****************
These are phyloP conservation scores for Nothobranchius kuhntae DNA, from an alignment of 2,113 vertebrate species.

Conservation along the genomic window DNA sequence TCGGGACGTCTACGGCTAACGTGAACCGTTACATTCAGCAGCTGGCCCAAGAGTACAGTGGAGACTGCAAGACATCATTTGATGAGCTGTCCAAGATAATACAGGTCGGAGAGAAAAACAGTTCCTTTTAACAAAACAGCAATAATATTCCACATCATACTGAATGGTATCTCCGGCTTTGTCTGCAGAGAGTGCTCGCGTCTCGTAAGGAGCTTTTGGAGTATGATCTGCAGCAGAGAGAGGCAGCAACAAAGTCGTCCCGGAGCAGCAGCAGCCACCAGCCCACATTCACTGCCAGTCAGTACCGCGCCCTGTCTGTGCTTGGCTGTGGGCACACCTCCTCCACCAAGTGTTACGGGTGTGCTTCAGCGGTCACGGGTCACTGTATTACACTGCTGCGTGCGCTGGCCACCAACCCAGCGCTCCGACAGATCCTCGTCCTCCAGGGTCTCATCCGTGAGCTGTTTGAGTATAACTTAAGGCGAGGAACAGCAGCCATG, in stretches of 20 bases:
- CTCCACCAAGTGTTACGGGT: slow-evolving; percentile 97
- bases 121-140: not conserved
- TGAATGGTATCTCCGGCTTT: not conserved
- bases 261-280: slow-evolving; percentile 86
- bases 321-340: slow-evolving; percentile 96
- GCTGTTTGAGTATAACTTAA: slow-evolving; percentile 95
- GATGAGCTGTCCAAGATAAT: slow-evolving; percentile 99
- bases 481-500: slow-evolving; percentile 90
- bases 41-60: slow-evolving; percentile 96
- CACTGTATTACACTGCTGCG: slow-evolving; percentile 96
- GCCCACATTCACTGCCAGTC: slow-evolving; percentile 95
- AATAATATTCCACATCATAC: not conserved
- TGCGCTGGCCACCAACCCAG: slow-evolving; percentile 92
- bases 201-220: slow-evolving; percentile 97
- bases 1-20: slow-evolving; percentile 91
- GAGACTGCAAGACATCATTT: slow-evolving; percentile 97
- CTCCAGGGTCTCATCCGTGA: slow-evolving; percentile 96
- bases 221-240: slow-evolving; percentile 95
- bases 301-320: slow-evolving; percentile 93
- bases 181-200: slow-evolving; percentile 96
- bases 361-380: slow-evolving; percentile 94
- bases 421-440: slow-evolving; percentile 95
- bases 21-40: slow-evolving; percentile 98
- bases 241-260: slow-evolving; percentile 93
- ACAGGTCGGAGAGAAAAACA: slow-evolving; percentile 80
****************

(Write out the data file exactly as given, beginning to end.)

These are phyloP conservation scores for Nothobranchius kuhntae DNA, from an alignment of 2,113 vertebrate species.

Conservation along the genomic window DNA sequence TCGGGACGTCTACGGCTAACGTGAACCGTTACATTCAGCAGCTGGCCCAAGAGTACAGTGGAGACTGCAAGACATCATTTGATGAGCTGTCCAAGATAATACAGGTCGGAGAGAAAAACAGTTCCTTTTAACAAAACAGCAATAATATTCCACATCATACTGAATGGTATCTCCGGCTTTGTCTGCAGAGAGTGCTCGCGTCTCGTAAGGAGCTTTTGGAGTATGATCTGCAGCAGAGAGAGGCAGCAACAAAGTCGTCCCGGAGCAGCAGCAGCCACCAGCCCACATTCACTGCCAGTCAGTACCGCGCCCTGTCTGTGCTTGGCTGTGGGCACACCTCCTCCACCAAGTGTTACGGGTGTGCTTCAGCGGTCACGGGTCACTGTATTACACTGCTGCGTGCGCTGGCCACCAACCCAGCGCTCCGACAGATCCTCGTCCTCCAGGGTCTCATCCGTGAGCTGTTTGAGTATAACTTAAGGCGAGGAACAGCAGCCATG, in stretches of 20 bases:
- CTCCACCAAGTGTTACGGGT: slow-evolving; percentile 97
- bases 121-140: not conserved
- TGAATGGTATCTCCGGCTTT: not conserved
- bases 261-280: slow-evolving; percentile 86
- bases 321-340: slow-evolving; percentile 96
- GCTGTTTGAGTATAACTTAA: slow-evolving; percentile 95
- GATGAGCTGTCCAAGATAAT: slow-evolving; percentile 99
- bases 481-500: slow-evolving; percentile 90
- bases 41-60: slow-evolving; percentile 96
- CACTGTATTACACTGCTGCG: slow-evolving; percentile 96
- GCCCACATTCACTGCCAGTC: slow-evolving; percentile 95
- AATAATATTCCACATCATAC: not conserved
- TGCGCTGGCCACCAACCCAG: slow-evolving; percentile 92
- bases 201-220: slow-evolving; percentile 97
- bases 1-20: slow-evolving; percentile 91
- GAGACTGCAAGACATCATTT: slow-evolving; percentile 97
- CTCCAGGGTCTCATCCGTGA: slow-evolving; percentile 96
- bases 221-240: slow-evolving; percentile 95
- bases 301-320: slow-evolving; percentile 93
- bases 181-200: slow-evolving; percentile 96
- bases 361-380: slow-evolving; percentile 94
- bases 421-440: slow-evolving; percentile 95
- bases 21-40: slow-evolving; percentile 98
- bases 241-260: slow-evolving; percentile 93
- ACAGGTCGGAGAGAAAAACA: slow-evolving; percentile 80